The Book Drop: Creston library staff recommends books for the summer

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Aaron Francis is the chief librarian at the Creston and District Public Library.

Aaron Francis is the chief librarian at the Creston and District Public Library.

Here at the library, we love books. It’s what we do best. And with summer fast approaching, I’ve invited members of the library staff to help me out by recommending some great summer reads.

Pat Tomasic (library assistant) — One Hundred Names by Cecelia Ahern: Cecelia Ahern’s books are quintessential summer reads; light, fast paced and with just enough of a message to not define them as fluffy. Her latest release is One Hundred Names and centres on failed, disgraced journalist Kitty Logan, who is trying to fulfill the final assignment of her recently deceased friend and mentor. Constance has left behind a list of one hundred names, and it is Kitty’s ambition to find them and the thread between them. Along the way, she finds that everyone, no matter how disparate in personality and circumstance, has a hidden story to tell. And it takes a special person to bring it out.

Teresa Fletcher (office manager) — Armand Gamache series by Louise Penny: Louise Penny is an award winning Canadian author whose wonderfully written stories take place in Quebec. The main character is Chief Inspector Armand Gamache of the Sûreté du Quebec, and her first book, Still Life, takes place in a little village outside of Montreal populated by people you are sure you’ve met before and you just want to sit and have coffee with. Penny continues to develop her characters in subsequent books and there are many twists and turns you can’t see coming. I could not put the books down and read all eight books in a two-week period!

Andrew Feltham (library technician) — Thief of Time by Terry Pratchett: Terry Pratchett is my favourite fantasy author and this book is one of my favourites. The basic story involves the Auditors (the accountants of the universe) trying to freeze time so that they can remove the chaos (people) from the universe and create order. Trying to stop them are the Personification of Death, Death’s granddaughter Susan (it’s complicated), and the history monks Lu-Tze, “The Sweeper”, and his apprentice Lobsang Ludd. This book has many fun scenes such as chocolate warfare, an apocalypse, shattering all of time, martial arts and sweeping.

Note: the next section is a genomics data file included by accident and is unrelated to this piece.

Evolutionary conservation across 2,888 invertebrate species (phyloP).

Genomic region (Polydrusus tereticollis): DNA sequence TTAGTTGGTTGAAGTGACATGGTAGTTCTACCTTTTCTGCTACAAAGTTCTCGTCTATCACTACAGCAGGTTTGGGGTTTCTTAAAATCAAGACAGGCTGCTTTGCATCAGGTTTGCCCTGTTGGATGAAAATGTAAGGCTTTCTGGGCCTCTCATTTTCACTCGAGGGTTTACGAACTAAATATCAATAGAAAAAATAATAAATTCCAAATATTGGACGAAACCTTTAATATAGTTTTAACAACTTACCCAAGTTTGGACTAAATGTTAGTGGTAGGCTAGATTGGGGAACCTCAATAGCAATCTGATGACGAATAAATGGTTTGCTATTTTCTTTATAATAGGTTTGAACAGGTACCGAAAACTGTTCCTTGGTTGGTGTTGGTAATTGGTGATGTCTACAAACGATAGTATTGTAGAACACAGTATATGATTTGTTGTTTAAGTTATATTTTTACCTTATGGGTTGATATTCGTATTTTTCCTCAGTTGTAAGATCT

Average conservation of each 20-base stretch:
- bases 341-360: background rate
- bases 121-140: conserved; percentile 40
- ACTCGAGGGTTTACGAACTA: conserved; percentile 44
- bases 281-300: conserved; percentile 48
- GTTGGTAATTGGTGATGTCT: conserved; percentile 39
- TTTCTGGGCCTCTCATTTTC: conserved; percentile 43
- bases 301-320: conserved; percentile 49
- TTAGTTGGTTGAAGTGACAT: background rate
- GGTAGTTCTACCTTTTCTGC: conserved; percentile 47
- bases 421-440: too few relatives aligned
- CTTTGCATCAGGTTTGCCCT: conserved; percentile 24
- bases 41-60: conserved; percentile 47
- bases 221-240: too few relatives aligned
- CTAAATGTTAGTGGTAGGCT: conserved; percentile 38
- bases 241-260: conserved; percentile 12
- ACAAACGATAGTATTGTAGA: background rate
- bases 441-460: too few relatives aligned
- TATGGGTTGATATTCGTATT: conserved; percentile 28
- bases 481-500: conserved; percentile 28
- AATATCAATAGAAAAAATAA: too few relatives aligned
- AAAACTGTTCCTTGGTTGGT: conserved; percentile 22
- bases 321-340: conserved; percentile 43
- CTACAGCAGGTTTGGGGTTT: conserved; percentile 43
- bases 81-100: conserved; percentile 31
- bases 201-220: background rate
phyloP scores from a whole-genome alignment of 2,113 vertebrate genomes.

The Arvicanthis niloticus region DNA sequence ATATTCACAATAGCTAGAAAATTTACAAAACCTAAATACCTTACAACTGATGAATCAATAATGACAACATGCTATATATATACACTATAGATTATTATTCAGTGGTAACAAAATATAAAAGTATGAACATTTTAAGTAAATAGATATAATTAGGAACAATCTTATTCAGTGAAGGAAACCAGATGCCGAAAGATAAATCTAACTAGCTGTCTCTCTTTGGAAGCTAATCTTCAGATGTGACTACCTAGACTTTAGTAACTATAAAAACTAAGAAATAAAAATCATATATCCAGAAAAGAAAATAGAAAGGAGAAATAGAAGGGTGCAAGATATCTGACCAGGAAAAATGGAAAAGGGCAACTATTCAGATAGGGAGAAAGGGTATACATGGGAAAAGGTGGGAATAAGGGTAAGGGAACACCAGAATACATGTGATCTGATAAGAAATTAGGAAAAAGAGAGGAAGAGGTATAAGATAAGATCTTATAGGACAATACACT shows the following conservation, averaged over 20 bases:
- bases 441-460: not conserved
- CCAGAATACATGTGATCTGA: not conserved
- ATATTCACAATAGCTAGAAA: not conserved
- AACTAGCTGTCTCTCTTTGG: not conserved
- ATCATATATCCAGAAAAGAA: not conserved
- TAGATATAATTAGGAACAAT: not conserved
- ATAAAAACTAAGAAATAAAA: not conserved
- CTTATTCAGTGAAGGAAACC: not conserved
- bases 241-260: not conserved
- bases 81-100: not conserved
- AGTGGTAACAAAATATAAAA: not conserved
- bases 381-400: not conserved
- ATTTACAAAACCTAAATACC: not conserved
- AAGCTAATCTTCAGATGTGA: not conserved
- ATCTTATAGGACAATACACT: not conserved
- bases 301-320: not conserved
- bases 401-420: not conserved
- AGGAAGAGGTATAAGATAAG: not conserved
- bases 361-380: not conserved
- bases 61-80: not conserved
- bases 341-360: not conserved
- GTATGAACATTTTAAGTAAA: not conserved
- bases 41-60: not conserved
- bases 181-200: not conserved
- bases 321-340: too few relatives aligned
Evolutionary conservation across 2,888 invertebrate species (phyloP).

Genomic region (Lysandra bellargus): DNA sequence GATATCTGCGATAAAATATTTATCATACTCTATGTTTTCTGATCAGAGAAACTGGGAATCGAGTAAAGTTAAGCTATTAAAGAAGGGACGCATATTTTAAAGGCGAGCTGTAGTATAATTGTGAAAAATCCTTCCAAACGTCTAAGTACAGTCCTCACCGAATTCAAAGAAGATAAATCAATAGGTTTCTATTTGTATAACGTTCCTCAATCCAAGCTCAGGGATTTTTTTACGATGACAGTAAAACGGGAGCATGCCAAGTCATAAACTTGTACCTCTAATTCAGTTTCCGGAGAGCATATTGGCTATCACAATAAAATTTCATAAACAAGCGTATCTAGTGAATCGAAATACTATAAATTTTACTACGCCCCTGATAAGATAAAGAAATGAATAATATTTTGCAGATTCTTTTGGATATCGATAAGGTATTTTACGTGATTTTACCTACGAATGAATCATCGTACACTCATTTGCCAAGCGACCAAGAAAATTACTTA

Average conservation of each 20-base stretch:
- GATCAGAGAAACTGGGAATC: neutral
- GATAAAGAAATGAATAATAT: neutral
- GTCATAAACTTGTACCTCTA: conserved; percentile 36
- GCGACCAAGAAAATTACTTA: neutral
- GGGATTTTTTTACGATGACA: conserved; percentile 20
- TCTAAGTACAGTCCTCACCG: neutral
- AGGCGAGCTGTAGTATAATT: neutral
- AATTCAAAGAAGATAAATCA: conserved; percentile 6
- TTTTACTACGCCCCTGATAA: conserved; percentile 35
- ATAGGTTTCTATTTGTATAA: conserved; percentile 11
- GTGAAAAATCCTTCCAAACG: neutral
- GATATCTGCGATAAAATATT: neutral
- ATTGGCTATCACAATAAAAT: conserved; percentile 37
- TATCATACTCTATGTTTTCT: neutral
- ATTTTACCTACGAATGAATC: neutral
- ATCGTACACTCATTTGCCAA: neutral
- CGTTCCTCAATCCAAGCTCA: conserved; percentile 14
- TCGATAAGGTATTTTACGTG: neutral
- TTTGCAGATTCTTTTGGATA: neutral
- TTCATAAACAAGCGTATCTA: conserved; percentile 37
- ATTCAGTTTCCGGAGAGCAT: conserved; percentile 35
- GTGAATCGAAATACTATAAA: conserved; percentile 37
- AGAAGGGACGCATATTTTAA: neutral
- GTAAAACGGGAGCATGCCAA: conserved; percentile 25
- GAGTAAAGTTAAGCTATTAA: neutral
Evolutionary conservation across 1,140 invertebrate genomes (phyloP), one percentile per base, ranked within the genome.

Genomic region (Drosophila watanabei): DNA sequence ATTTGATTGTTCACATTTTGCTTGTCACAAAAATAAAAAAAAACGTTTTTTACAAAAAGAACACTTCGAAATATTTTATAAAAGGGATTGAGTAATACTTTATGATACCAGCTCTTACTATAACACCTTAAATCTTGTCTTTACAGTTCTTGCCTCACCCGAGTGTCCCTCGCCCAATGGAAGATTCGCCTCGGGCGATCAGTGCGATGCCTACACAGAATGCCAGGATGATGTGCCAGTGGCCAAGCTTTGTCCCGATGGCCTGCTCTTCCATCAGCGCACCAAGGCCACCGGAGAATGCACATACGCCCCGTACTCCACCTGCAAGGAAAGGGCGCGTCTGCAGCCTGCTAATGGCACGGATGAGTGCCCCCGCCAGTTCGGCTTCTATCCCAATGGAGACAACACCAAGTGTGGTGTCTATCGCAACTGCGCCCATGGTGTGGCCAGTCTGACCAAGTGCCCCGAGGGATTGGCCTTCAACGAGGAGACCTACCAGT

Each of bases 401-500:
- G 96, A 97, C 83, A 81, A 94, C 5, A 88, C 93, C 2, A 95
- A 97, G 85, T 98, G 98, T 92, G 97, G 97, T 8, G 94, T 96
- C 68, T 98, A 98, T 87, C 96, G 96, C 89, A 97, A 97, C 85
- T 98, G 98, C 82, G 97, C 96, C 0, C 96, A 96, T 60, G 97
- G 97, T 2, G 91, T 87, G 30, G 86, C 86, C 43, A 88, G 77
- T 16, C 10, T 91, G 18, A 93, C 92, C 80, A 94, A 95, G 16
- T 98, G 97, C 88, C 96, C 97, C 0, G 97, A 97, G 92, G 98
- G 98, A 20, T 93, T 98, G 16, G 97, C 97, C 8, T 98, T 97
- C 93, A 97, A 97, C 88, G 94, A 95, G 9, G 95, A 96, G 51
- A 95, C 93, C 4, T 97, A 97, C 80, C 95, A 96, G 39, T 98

Margaret Basaraba (library assistant) — Minding Frankie by Maeve Binchy: I am reading Minding Frankie by Maeve Binchy and am finding it a touching story. If you like to really get to know the characters in a book this is the author for you. The story revolves around a young man who becomes a single father to a newborn after the mother’s death. The entire community of friends and neighbors helps him to begin raising his little girl. His situation is complicated by the fact that he is a recovering alcoholic. The story really highlights the fact that it does take a community to raise a child.

Pat Tomasic (library assistant) — Life After Life by Kate Atkinson: On a cold February day in 1910, a baby girl is born, and dies. End of story? Not quite. This is only the first venture for Ursula Todd in Kate Atkinson’s Life After Life. Atkinson weaves a set of stories of Ursula’s lives and deaths that takes her from idyllic and tumultuous childhoods, from war torn London, to war torn Germany, from marriage and motherhood to spinsterhood. Through Ursula, Atkinson demonstrates how what appears to be a simple choice can have drastic consequences in one’s life. This is a gripping book that may make you think about your own choices.

I’ll be back next month with a couple of my own picks. In the meantime, happy reading!

Aaron Francis is the chief librarian at the Creston and District Public Library.